Marianne Willoughby Research Paper

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When Marianne Dashwood receives a letter from John Willoughby stating that he has never had any feelings for her, this triggers an emotional chain reaction: in her devastated state of mind she first blames Willoughby, then denies his unscrupulousness while suspecting an unknown woman, his fiancée, of being her enemy (cf. S&S 179), but at last quickly returns to the thought that Willoughby himself may have actually written it: “It is too much! Oh! Willoughby, Willoughby, could this be your’s! Cruel, cruel – nothing can acquit you. […] Willoughby, where was your heart, when you wrote those words? Oh! barbarously insolent!” (S&S 180)
Towards the end of the novel, as Willoughby comes to talk to Elinor and to inquire after Marianne to eliminate his guilt, he mentions the aforesaid letter: “‘And in short – what do you think of my wife’s stile of letter-writing?’ ‘Your wife! – The letter was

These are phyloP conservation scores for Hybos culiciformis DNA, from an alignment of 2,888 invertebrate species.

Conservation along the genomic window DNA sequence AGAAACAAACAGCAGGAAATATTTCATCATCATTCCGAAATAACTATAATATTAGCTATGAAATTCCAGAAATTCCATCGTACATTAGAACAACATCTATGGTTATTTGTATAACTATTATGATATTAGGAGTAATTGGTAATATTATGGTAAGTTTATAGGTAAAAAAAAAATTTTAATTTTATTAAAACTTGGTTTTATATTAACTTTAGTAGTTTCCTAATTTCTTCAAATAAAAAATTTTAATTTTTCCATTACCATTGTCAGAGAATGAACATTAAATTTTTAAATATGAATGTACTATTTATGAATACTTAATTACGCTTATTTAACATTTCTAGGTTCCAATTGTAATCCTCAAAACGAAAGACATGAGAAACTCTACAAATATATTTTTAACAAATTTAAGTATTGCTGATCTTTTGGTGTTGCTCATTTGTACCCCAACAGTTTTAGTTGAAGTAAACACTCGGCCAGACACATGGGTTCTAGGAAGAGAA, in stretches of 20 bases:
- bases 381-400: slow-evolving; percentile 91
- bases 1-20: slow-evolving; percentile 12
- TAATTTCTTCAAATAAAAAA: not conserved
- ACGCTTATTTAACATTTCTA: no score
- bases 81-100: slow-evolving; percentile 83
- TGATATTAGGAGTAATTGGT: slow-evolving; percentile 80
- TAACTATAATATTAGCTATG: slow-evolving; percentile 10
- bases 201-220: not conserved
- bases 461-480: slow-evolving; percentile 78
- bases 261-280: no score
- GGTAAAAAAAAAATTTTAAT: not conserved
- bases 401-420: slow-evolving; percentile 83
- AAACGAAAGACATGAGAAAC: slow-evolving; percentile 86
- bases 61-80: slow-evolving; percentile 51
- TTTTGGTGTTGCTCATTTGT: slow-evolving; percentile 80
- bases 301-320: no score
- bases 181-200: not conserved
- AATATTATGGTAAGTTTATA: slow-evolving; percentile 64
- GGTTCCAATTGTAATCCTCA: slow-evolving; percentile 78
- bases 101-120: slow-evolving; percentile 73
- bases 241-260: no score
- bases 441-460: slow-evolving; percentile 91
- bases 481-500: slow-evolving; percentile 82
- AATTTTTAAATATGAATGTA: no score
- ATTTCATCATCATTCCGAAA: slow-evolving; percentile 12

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At this point one can record the fact that all of them jeopardise the respective heroine’s happy ending; however, these women are not all equal as they differ in efficiency and menace. Researchers in the field of Jane Austen have rather neglected this topic; although there are a few character analyses or references, nobody has explicitly investigated the entity of Austen’s female antagonists yet. It is noticeable though that certain types of female antagonists repeatedly occur in Jane Austen’s novels. According to their respective features, every single one of these characters can be thus put into one of three different categories, which, in the following, will be referred to as ‘The Old Schemers’, ‘The Self-Centred Girls’, and ‘The Rivals’. Although one could obviously create/establish further different categories, I keep to only the above listed three to avoid unnecessary

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